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Familial Interstitial Pulmonary Fibrosis and Linkage to Chromosome 14*

Kirk B. Lane, PhD; A. Marney; J. A. Phillips, III; E. Loyd; R. Gaddipati; J. Loyd, MD
Author and Funding Information

*From the Division of Allergy, Pulmonary, and Critical Care Medicine (Drs. Lane, Marney, Loyd, Gaddipati, and Loyd) Department of Medicine, and Division of Genetic (Dr. Phillips), Department of Pediatrics, Vanderbilt University School of Medicine, Nashville, TN.

Correspondence to: Kirk B. Lane, PhD, Division of Allergy, Pulmonary, and Critical Care Medicine, T-1215 MCN, Vanderbilt University School of Medicine, 1161 21st Ave, South, Nashville, TN 37232-2650.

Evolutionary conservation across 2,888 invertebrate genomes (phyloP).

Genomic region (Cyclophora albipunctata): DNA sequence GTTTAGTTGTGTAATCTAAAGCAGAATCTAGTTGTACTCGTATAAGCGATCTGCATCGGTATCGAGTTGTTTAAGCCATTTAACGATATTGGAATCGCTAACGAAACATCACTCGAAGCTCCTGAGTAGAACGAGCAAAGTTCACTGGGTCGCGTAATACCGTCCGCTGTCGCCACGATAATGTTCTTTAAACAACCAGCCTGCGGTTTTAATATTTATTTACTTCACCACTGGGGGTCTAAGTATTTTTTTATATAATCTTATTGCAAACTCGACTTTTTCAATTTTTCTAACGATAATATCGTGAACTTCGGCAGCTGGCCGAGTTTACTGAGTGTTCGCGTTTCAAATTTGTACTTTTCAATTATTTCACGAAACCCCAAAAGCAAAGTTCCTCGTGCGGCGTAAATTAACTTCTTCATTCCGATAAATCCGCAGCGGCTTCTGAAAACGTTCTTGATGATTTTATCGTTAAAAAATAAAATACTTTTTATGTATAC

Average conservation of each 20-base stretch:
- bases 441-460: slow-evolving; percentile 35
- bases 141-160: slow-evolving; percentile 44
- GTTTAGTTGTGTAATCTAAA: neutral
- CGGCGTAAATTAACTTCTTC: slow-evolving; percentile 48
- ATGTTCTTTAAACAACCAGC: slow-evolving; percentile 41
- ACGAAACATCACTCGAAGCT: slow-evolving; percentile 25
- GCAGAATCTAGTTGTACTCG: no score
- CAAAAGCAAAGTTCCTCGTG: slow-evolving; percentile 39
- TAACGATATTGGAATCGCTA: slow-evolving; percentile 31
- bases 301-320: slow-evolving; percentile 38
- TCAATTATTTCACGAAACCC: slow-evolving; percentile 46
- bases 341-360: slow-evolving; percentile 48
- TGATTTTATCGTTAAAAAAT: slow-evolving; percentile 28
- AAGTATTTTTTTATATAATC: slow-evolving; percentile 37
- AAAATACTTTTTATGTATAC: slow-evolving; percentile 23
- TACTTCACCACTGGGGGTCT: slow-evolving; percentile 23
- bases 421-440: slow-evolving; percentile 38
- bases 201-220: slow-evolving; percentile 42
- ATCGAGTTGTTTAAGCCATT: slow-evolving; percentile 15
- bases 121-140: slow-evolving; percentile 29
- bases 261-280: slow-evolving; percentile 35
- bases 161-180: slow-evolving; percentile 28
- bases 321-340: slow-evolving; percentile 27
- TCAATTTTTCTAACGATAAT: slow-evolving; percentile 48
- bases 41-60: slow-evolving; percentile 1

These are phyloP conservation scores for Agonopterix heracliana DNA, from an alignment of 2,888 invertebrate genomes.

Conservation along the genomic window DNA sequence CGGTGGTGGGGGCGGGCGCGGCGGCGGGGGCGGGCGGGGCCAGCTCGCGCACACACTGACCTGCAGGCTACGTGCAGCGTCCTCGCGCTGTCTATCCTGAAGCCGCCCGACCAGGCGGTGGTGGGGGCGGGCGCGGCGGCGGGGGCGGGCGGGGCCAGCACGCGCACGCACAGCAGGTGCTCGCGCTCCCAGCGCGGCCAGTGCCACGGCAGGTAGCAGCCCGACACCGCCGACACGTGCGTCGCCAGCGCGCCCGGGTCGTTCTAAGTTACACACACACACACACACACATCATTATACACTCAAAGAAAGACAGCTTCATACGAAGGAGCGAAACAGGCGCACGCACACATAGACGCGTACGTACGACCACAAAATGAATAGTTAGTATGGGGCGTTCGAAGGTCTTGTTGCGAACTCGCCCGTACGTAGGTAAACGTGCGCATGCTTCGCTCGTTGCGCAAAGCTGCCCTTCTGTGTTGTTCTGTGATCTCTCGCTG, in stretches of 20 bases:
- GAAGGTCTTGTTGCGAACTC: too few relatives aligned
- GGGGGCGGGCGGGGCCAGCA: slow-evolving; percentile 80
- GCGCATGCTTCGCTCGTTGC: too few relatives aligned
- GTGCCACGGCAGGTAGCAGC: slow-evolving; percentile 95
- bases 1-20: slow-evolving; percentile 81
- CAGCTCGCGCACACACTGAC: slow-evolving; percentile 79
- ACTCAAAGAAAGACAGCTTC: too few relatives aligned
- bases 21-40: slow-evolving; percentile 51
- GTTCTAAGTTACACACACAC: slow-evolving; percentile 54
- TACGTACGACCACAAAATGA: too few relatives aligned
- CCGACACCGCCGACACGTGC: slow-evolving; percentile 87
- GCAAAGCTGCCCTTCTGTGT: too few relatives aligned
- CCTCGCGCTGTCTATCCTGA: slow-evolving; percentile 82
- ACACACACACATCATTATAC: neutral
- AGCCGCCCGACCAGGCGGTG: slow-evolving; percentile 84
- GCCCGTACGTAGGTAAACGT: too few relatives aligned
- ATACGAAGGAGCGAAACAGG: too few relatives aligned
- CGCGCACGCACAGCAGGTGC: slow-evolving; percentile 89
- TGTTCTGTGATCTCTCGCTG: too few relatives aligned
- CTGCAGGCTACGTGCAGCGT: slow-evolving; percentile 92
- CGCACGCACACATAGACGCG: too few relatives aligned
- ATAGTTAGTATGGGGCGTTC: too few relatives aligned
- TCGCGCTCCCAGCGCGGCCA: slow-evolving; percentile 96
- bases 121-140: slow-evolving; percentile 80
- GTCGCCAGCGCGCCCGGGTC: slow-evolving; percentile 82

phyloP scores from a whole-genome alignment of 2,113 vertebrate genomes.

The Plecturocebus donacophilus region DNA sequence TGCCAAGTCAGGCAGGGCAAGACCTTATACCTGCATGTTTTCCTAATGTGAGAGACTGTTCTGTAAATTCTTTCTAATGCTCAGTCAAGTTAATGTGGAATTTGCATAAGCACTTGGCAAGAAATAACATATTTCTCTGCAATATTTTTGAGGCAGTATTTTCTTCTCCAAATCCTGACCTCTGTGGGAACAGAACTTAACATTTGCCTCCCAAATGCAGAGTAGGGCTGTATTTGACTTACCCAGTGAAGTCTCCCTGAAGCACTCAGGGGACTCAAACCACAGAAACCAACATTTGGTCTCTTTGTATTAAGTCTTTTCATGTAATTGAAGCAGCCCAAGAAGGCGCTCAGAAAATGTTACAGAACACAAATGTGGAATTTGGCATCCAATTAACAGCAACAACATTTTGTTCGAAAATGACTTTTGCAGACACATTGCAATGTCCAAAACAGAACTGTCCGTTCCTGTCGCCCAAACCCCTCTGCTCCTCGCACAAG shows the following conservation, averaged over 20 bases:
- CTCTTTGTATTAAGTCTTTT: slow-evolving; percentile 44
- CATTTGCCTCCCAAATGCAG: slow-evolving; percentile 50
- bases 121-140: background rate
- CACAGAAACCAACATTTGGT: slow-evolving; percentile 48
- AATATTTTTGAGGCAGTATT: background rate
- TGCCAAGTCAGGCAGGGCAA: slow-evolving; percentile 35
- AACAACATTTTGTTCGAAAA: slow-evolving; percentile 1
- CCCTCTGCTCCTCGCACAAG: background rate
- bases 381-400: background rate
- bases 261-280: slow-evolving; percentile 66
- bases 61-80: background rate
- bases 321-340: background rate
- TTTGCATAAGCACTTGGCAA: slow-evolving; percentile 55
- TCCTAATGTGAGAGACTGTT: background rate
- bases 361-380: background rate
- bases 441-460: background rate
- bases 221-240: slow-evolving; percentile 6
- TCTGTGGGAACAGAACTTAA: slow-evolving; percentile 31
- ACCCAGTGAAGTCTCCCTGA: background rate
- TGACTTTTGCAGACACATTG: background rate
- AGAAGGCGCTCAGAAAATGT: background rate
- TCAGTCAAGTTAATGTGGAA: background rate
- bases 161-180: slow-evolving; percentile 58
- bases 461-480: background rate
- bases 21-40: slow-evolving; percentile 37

Chest. 2001;120(1_suppl):S75-S76. doi:10.1378/chest.120.1_suppl.S75
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Extract

Idiopathic pulmonary fibrosis (IPF) has long been recognized to have a genetic component. In 1977, Geddes et al1 reported linkage of IPF to α1-antitrypsin (AAT) alleles which are located on chromosome 14 at q32 (GB4 map SGC32639, SGC32646). In 1986, Musk et al2 reported linkage in a family with IPF to Gm (now known as IGHG3), a member of the immunoglobulin family, also located at 14q32 (GB4 map stSG12505). On the current gene map of the human genome, these two markers are relatively close. The estimated distance between these markers would be 8 Mbp.

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